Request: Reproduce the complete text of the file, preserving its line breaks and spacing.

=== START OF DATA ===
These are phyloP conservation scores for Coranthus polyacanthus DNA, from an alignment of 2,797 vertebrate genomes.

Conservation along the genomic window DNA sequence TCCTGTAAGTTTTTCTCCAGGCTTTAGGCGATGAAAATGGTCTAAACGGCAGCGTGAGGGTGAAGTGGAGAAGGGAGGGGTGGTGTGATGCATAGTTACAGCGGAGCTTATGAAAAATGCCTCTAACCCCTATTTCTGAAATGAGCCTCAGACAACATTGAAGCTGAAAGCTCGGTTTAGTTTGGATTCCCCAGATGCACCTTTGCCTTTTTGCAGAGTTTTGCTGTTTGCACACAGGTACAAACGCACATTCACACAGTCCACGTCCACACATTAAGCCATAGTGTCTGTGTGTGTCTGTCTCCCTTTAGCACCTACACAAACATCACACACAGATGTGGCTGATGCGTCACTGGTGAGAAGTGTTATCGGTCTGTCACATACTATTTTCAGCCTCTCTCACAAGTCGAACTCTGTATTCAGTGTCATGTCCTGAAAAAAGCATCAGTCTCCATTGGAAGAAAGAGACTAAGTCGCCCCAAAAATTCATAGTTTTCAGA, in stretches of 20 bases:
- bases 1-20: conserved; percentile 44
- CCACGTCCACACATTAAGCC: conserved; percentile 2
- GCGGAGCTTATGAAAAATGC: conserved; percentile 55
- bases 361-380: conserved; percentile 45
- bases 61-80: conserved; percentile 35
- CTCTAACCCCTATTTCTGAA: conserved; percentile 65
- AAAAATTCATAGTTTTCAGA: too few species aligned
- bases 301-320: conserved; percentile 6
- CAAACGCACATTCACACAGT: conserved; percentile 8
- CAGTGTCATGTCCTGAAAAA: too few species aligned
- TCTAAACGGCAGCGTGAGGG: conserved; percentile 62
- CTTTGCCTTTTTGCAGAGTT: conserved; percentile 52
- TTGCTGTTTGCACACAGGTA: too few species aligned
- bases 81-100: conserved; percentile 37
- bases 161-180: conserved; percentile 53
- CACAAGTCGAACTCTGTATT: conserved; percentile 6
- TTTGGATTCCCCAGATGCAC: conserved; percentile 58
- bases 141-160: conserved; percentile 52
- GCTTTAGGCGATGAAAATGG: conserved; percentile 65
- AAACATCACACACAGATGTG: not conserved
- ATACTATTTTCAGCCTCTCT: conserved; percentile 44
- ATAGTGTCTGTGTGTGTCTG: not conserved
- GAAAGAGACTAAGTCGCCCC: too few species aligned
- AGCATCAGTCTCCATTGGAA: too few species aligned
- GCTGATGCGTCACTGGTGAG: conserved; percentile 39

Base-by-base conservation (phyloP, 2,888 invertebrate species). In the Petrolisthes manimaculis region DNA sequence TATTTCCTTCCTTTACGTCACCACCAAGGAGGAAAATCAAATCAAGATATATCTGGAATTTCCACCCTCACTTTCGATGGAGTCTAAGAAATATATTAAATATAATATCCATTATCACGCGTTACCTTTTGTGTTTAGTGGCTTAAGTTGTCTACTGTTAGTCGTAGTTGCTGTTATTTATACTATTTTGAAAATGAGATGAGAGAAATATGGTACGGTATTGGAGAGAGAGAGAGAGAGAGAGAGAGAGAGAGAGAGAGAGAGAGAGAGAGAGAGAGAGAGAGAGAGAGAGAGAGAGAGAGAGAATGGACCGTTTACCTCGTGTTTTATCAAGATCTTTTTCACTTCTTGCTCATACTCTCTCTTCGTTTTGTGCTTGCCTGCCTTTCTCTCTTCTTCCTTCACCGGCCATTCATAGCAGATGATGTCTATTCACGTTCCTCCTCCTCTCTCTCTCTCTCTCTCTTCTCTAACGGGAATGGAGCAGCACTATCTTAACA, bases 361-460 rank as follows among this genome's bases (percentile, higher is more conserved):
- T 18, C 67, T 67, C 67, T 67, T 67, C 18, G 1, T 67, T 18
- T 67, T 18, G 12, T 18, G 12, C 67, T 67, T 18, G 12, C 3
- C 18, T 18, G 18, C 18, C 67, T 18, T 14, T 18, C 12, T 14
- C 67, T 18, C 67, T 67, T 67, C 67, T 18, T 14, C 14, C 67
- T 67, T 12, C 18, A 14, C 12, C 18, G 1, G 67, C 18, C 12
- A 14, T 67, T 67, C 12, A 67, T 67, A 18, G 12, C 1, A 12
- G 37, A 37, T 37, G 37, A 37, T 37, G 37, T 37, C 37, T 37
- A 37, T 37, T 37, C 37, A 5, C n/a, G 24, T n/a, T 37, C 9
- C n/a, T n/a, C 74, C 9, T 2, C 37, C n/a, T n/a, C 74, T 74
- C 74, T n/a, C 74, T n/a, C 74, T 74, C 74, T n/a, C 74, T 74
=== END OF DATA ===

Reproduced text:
These are phyloP conservation scores for Coranthus polyacanthus DNA, from an alignment of 2,797 vertebrate genomes.

Conservation along the genomic window DNA sequence TCCTGTAAGTTTTTCTCCAGGCTTTAGGCGATGAAAATGGTCTAAACGGCAGCGTGAGGGTGAAGTGGAGAAGGGAGGGGTGGTGTGATGCATAGTTACAGCGGAGCTTATGAAAAATGCCTCTAACCCCTATTTCTGAAATGAGCCTCAGACAACATTGAAGCTGAAAGCTCGGTTTAGTTTGGATTCCCCAGATGCACCTTTGCCTTTTTGCAGAGTTTTGCTGTTTGCACACAGGTACAAACGCACATTCACACAGTCCACGTCCACACATTAAGCCATAGTGTCTGTGTGTGTCTGTCTCCCTTTAGCACCTACACAAACATCACACACAGATGTGGCTGATGCGTCACTGGTGAGAAGTGTTATCGGTCTGTCACATACTATTTTCAGCCTCTCTCACAAGTCGAACTCTGTATTCAGTGTCATGTCCTGAAAAAAGCATCAGTCTCCATTGGAAGAAAGAGACTAAGTCGCCCCAAAAATTCATAGTTTTCAGA, in stretches of 20 bases:
- bases 1-20: conserved; percentile 44
- CCACGTCCACACATTAAGCC: conserved; percentile 2
- GCGGAGCTTATGAAAAATGC: conserved; percentile 55
- bases 361-380: conserved; percentile 45
- bases 61-80: conserved; percentile 35
- CTCTAACCCCTATTTCTGAA: conserved; percentile 65
- AAAAATTCATAGTTTTCAGA: too few species aligned
- bases 301-320: conserved; percentile 6
- CAAACGCACATTCACACAGT: conserved; percentile 8
- CAGTGTCATGTCCTGAAAAA: too few species aligned
- TCTAAACGGCAGCGTGAGGG: conserved; percentile 62
- CTTTGCCTTTTTGCAGAGTT: conserved; percentile 52
- TTGCTGTTTGCACACAGGTA: too few species aligned
- bases 81-100: conserved; percentile 37
- bases 161-180: conserved; percentile 53
- CACAAGTCGAACTCTGTATT: conserved; percentile 6
- TTTGGATTCCCCAGATGCAC: conserved; percentile 58
- bases 141-160: conserved; percentile 52
- GCTTTAGGCGATGAAAATGG: conserved; percentile 65
- AAACATCACACACAGATGTG: not conserved
- ATACTATTTTCAGCCTCTCT: conserved; percentile 44
- ATAGTGTCTGTGTGTGTCTG: not conserved
- GAAAGAGACTAAGTCGCCCC: too few species aligned
- AGCATCAGTCTCCATTGGAA: too few species aligned
- GCTGATGCGTCACTGGTGAG: conserved; percentile 39

Base-by-base conservation (phyloP, 2,888 invertebrate species). In the Petrolisthes manimaculis region DNA sequence TATTTCCTTCCTTTACGTCACCACCAAGGAGGAAAATCAAATCAAGATATATCTGGAATTTCCACCCTCACTTTCGATGGAGTCTAAGAAATATATTAAATATAATATCCATTATCACGCGTTACCTTTTGTGTTTAGTGGCTTAAGTTGTCTACTGTTAGTCGTAGTTGCTGTTATTTATACTATTTTGAAAATGAGATGAGAGAAATATGGTACGGTATTGGAGAGAGAGAGAGAGAGAGAGAGAGAGAGAGAGAGAGAGAGAGAGAGAGAGAGAGAGAGAGAGAGAGAGAGAGAGAGAGAGAATGGACCGTTTACCTCGTGTTTTATCAAGATCTTTTTCACTTCTTGCTCATACTCTCTCTTCGTTTTGTGCTTGCCTGCCTTTCTCTCTTCTTCCTTCACCGGCCATTCATAGCAGATGATGTCTATTCACGTTCCTCCTCCTCTCTCTCTCTCTCTCTCTTCTCTAACGGGAATGGAGCAGCACTATCTTAACA, bases 361-460 rank as follows among this genome's bases (percentile, higher is more conserved):
- T 18, C 67, T 67, C 67, T 67, T 67, C 18, G 1, T 67, T 18
- T 67, T 18, G 12, T 18, G 12, C 67, T 67, T 18, G 12, C 3
- C 18, T 18, G 18, C 18, C 67, T 18, T 14, T 18, C 12, T 14
- C 67, T 18, C 67, T 67, T 67, C 67, T 18, T 14, C 14, C 67
- T 67, T 12, C 18, A 14, C 12, C 18, G 1, G 67, C 18, C 12
- A 14, T 67, T 67, C 12, A 67, T 67, A 18, G 12, C 1, A 12
- G 37, A 37, T 37, G 37, A 37, T 37, G 37, T 37, C 37, T 37
- A 37, T 37, T 37, C 37, A 5, C n/a, G 24, T n/a, T 37, C 9
- C n/a, T n/a, C 74, C 9, T 2, C 37, C n/a, T n/a, C 74, T 74
- C 74, T n/a, C 74, T n/a, C 74, T 74, C 74, T n/a, C 74, T 74